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Nikola Tesla

Awarded more than 100 patents over the course of his lifetime, Nikola Tesla was a man of considerable genius and vision. He was reportedly born at exactly midnight during an electrical storm, an intriguing beginning for a man who would one day help light up all of America with the alternating current (AC) electric power systems he invented. In addition to his AC systems, which allowed more efficient and safer power transmission over long distances than the direct current (DC) systems preferred by Thomas Edison, Tesla pioneered radio technology, experimented with X-rays, invented the first boat controlled remotely and was a great proponent of wireless communication. Despite his many achievements, Tesla faced numerous difficulties, often finding himself at odds with other inventors, such as Thomas Edison and Guglielmo Marconi, and struggling to stay out of debt when business ventures fell through.

Tesla, the son of a Serbian Orthodox priest and his wife (herself the daughter of a priest), spent his early life in Croatia. He had four siblings. Tesla attended the Austrian Polytechnic Institute in Graz, Austria, where he developed an interest in motors and the possible uses of alternating current. Subsequently he spent a term at the Charles-Ferdinand branch of the University of Prague, where his classes focused on physics and advanced mathematics. In 1881, Tesla moved again, this time to Budapest, Hungary. There he worked first as an electrician and then as an electrical engineer. The following year he began working as an engineer in yet another city, Paris, France. There, while experimenting in his free time from his job at the Continental Edison Company, Tesla developed his earliest devices that used rotating magnetic fields, including the induction motor.

Tesla immigrated to the United States in 1894, bringing with him a letter of recommendation addressed to Thomas Edison, a few cents and little else. The letter served its purpose well, gaining Tesla a position at Edison Machine Works. Nevertheless, despite his skills in electrical design, Tesla was not suited to work with Edison, whose methods and ideas opposed his own. When Edison failed to follow through on a promised bonus, Tesla left the company.

By selling his rights to the polyphase alternating current power system to George Westinghouse, Tesla did little to endear himself with Edison. The Westinghouse Electric Company quickly began promoting the AC system, competing against Edison’s older DC system. To gain acceptance for AC power, Westinghouse and Tesla carried out numerous demonstrations, including using it to power a special electrical exhibition at the 1893 World’s Fair in Chicago. The rivalry was fierce, but the Tesla-Westinghouse approach gradually became the dominant means of providing power throughout the country.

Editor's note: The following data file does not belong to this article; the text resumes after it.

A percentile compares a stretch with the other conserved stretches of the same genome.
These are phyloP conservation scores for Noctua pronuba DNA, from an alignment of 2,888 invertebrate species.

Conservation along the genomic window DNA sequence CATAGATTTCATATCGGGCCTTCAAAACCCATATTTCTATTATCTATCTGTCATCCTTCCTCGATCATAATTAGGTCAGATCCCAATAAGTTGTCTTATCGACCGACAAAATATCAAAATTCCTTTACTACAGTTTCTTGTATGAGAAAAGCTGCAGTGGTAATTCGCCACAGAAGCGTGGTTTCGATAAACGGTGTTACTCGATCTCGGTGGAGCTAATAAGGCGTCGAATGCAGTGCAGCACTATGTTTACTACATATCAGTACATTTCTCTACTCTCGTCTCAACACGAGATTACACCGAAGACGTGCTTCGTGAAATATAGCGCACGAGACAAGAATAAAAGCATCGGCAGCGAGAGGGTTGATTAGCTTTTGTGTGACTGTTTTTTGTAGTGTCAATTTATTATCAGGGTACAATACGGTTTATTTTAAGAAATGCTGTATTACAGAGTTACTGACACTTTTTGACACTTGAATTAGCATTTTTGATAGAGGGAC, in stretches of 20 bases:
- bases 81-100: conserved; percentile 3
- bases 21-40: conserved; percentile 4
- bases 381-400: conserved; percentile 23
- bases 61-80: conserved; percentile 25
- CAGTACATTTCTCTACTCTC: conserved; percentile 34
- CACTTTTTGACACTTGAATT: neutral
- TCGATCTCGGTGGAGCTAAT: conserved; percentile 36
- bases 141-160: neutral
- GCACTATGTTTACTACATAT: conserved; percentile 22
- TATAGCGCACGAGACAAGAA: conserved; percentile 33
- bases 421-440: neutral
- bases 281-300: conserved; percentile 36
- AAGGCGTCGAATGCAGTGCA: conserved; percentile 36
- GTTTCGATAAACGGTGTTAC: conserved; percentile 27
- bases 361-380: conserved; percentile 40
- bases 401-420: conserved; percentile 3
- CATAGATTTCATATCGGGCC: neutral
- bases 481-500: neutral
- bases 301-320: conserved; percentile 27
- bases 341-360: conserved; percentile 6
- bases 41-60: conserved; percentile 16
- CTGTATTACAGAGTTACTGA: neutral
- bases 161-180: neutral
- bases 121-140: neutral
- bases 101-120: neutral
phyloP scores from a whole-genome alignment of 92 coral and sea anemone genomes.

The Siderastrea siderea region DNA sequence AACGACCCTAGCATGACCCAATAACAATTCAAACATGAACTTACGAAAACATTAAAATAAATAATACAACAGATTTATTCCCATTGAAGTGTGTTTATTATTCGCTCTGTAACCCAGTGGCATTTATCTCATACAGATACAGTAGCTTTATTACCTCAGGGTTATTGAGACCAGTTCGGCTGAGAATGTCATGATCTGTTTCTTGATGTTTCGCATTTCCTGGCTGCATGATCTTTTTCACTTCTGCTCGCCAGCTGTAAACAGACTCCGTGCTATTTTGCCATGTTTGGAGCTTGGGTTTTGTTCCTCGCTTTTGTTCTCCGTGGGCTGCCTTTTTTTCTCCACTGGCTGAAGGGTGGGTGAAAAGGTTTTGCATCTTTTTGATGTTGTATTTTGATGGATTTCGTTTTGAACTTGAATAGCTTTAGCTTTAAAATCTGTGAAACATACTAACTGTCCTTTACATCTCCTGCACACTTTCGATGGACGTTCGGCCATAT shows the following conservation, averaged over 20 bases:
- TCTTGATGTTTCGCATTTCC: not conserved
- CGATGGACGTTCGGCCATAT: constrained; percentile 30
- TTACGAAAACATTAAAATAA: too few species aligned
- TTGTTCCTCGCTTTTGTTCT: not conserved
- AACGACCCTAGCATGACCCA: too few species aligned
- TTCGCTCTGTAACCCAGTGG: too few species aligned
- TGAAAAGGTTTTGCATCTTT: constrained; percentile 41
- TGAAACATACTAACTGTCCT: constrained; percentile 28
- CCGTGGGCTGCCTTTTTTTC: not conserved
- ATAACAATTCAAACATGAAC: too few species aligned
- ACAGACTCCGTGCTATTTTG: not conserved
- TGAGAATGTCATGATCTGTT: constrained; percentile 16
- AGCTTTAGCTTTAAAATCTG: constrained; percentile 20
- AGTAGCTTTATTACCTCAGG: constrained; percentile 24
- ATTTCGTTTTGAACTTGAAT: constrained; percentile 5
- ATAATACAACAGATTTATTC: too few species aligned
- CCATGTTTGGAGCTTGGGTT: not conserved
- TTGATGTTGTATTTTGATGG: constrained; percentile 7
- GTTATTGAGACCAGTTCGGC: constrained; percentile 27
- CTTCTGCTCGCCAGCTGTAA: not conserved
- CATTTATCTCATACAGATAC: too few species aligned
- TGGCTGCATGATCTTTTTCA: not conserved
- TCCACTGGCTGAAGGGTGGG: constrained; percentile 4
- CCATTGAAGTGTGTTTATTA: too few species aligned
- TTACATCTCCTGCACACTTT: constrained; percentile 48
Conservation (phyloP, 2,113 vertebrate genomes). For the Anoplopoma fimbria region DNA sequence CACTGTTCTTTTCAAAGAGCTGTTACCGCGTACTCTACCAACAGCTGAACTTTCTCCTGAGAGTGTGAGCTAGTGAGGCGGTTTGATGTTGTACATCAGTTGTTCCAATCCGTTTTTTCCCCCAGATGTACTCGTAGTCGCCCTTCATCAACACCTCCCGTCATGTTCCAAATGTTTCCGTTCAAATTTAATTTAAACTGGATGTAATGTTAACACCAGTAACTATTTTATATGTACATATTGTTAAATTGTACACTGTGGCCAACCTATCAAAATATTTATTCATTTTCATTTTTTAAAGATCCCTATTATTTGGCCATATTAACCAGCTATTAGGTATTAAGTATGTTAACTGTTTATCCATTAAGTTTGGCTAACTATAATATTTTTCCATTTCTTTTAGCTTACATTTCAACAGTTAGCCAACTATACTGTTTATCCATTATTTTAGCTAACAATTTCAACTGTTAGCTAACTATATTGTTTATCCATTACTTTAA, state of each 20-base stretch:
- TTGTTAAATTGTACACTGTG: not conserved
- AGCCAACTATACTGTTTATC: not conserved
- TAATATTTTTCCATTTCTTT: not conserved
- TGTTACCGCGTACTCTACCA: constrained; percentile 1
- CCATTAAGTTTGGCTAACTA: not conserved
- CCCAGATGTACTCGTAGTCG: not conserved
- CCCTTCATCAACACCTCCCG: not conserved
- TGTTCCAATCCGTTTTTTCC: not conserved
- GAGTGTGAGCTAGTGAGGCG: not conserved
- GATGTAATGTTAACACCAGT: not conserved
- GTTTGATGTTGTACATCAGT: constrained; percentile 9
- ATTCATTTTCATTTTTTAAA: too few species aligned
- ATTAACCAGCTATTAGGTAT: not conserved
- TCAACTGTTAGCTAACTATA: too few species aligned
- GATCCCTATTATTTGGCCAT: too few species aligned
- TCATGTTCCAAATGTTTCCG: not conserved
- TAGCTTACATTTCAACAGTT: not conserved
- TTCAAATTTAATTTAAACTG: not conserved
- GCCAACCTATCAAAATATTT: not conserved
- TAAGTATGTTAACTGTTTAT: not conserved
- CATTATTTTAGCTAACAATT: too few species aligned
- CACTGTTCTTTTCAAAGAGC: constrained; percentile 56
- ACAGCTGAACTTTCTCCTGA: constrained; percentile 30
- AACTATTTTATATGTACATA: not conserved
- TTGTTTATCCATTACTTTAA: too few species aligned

Money he earned from his involvement with Westinghouse allowed Tesla to set up his own laboratory, where he carried out studies in many areas and invented a variety of novel devices. In 1891, he developed the Tesla coil, a high-frequency transformer that produces an extremely powerful electrical field. The Tesla coil later was used widely in radio and electronics. In 1898, Tesla invented a remote-controlled boat. He thought the technology would be useful to the military, but for decades it remained little more than a novelty. Tesla relocated briefly to Colorado Springs, Colorado, seeking more space and better atmospheric conditions for his high-voltage experiments. There he discovered terrestrial stationary waves within the Earth and measured the resonance frequency of the planet. Some of his activities in the remote laboratory became fodder for reporters, who questioned Tesla’s claims that he received extraterrestrial radio signals, and damaged his reputation as a serious scientist. Increasingly, Tesla became known as an eccentric, but he never let what other people said about him keep him from his scientific pursuits.

Even as his Colorado lab was being dismantled to pay off debts, Tesla was planning his next major endeavor. With the financial backing of J.P. Morgan, Tesla began planning a wireless global broadcasting tower to be located in Long Island. Construction of the Wardenclyffe Tower began in the early 1900s, but Morgan pulled out of the deal and the project was scrapped. Without funding Tesla was unable to achieve his dream of wide-scale wireless telecommunication and power transmission, a tremendous setback for him and the world. Few of his contemporaries understood the great potential of Tesla’s plan and considered the failed tower an example of his folly.

Tesla died in a hotel in New York in January 1943. He was in debt at the time, as he was much of his life. Money problems prevented him from fully pursing many of his inventions; ideas languished in his notebooks, never materializing. The year of his death, Tesla posthumously won his ongoing battle with Marconi regarding the patent rights to the radio, which had escalated all the way to the United States Supreme Court.

In honor of Tesla, the SI unit of magnetic flux density, which was defined in 1960, bears his name. The tesla is equivalent to one weber per square meter.


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